2. 2.0 2.1 2.2 2.3 2.4 2.5 2010 Census Gazetteer Files: New Jersey County Subdivisions, United States Census Bureau. Accessed May 21, 2015.
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  30. 30.00 30.01 30.02 30.03 30.04 30.05 30.06 30.07 30.08 30.09 30.10 30.11 30.12 30.13 30.14 30.15 30.16 30.17 30.18 30.19 30.20 30.21 30.22 30.23 30.24 30.25 30.26 30.27 Gillette Jr., Howard (2006). Camden After the Fall: Decline and Renewal in a Post-Industrial City. Philadelphia, Pennsylvania: University of Pennsylvania Press. ISBN 0-8122-1968-6. 
  31. 31.00 31.01 31.02 31.03 31.04 31.05 31.06 31.07 31.08 31.09 31.10 31.11 31.12 31.13 31.14 31.15 "History | City of Camden". Retrieved November 9, 2016. 
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  322. Arnold, Patrick via Associated Press. "Her Simple Night Club Act Is Enough For Lola Falana", Toledo Blade, March 21, 1980. Accessed July 2, 2012. "A NATIVE OF Camden, Miss Falana began attending dance school when she was three, and before she reached her teens she had landed a slot in the late Dinah Washington's night club act."
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  324. Staff. "'Groove' Holmes, 60, A Giant to Jazz, Friends", The Philadelphia Inquirer, July 2, 1991. Accessed July 3, 2011. "Born and raised Richard Jackson in Camden, Groove took his stepfather's last name for show business."
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  326. Lloyd, Jack. "Labell's Unsung Supporters Being In The Background Doesn't Bother The Sweeties", The Philadelphia Inquirer, February 24, 1987. Accessed June 29, 2016. "That's fine with Benson, Benton and Ingram, Camden natives who grew up together."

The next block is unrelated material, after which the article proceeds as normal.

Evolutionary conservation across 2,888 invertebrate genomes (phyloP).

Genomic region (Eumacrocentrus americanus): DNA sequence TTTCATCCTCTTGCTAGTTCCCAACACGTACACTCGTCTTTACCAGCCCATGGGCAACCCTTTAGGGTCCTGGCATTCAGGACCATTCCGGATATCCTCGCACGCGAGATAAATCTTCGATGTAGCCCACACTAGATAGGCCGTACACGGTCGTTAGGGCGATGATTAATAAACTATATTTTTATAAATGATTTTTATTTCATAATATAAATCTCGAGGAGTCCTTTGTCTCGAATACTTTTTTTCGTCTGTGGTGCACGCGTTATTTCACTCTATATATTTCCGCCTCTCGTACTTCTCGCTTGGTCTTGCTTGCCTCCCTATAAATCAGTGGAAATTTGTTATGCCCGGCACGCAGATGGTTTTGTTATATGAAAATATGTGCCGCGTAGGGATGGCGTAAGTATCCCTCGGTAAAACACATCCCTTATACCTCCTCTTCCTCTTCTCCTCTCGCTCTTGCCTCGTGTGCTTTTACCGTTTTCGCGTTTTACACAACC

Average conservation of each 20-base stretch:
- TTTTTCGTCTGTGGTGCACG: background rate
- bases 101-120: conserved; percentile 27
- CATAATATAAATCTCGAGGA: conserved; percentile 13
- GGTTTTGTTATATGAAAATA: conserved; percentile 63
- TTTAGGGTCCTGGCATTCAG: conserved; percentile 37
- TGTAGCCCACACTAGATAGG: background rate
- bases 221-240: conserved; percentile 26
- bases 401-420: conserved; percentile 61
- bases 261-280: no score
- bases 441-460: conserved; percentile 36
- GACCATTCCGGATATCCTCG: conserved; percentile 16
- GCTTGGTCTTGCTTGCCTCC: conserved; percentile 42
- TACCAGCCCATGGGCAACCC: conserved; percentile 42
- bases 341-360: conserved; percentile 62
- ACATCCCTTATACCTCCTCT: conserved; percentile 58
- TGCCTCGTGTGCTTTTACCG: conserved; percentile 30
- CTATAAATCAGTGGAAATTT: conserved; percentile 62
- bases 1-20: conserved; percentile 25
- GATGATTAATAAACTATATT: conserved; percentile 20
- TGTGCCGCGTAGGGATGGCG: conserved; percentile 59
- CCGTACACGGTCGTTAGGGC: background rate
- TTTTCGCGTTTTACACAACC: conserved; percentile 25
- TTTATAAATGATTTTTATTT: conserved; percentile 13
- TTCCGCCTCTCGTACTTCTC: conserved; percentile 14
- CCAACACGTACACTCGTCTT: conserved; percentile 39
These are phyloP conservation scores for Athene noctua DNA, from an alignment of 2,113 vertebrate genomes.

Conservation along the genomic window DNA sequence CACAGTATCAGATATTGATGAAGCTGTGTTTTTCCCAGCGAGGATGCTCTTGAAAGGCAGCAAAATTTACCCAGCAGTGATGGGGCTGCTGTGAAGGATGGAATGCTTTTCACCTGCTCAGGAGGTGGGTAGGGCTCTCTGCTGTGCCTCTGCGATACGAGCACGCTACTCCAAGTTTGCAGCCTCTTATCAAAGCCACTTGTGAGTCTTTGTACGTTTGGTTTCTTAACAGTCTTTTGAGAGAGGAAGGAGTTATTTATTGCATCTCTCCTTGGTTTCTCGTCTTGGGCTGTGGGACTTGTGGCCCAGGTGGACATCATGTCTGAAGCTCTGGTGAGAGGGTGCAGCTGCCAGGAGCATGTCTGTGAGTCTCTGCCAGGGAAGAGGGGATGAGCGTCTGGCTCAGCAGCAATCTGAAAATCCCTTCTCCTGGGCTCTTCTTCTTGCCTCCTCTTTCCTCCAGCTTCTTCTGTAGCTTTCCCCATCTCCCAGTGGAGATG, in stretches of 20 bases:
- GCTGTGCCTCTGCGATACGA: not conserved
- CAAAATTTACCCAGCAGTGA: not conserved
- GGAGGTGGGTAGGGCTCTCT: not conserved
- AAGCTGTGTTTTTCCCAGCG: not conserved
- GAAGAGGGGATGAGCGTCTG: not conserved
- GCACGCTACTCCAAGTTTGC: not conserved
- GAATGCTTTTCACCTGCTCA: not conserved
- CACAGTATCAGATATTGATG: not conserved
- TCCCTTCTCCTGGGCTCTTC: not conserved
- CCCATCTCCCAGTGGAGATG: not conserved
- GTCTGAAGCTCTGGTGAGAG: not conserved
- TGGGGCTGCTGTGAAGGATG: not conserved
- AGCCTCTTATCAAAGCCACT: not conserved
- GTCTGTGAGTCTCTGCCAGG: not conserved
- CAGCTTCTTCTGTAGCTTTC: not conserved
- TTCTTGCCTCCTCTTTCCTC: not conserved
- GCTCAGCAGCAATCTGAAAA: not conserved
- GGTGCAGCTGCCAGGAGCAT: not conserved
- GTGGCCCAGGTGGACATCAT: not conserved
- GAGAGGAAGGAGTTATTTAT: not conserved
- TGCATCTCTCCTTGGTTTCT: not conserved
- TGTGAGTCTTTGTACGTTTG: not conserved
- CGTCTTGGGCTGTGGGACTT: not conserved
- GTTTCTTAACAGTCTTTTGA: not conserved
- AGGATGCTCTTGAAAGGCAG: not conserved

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  330. Smith, Roberta. "Loud, Proud and Painted; 'Mickalene Thomas: Origin of the Universe,' at Brooklyn Museum", The New York Times, September 27, 2012. Accessed October 15, 2012. "But Ms. Thomas, who was born in Camden, N.J., and lives in Brooklyn, has been exhibiting for only six years."
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  333. Benson, Josh. "A Spoiler Is Lurking South Of Trenton", The New York Times, November 28, 2004. Accessed October 22, 2013. "Just ask Representative Rob Andrews, the hyper-talented son of Camden who ran for governor in 1997 as the anointed champion of the South Jersey Democratic machine."
  334. Staff. "David Baird JR., Ex-Senator, Dies — Jersey G.O.P. Leader Was President of Lumber and Insurance Companies", The New York Times, March 1, 1955. Accessed October 22, 2013. "Mr. Baird was born in Camden."
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  338. Naedele, Walter F. "Mary DiSabato; headed N.J. State Parole Board", The Philadelphia Inquirer, October 23, 2016. Accessed October 27, 2016. "Born in Camden, Mrs. DiSabato graduated from Camden High School in 1946 and served as a Sixth District Assemblywoman, covering parts of Camden and Burlington Counties from 1974 to 1980, son Stephen Croce said."
  339. Six, Jim. "Garcia confirmed for reappointment to parole board",, January 10, 2008. Accessed July 25, 2016. "The full Senate this week confirmed Governor Jon Corzine's nomination of Carmen M. Garcia for reappointment to a six-year term on the state parole board. Garcia, who grew up in Camden and Pennsauken, is one of two appointed parole board members exclusively assigned to decide parole matters related to juvenile offenders housed in juvenile institutional and residential facilities under the jurisdiction of the New Jersey Juvenile Justice Commission (JJC), as well as juvenile offenders housed in State prisons."
  340. Hagenmayer, S. Joseph. "John J. Horn, 81, Labor Activist, Former N.j. Government Official", The Philadelphia Inquirer, January 11, 1999. Accessed October 6, 2016. "Mr. Horn had lived in Seaside Park, Ocean County, for the last 20 years. Raised in Camden, he graduated from Woodrow Wilson High School, where he was an end on the football team."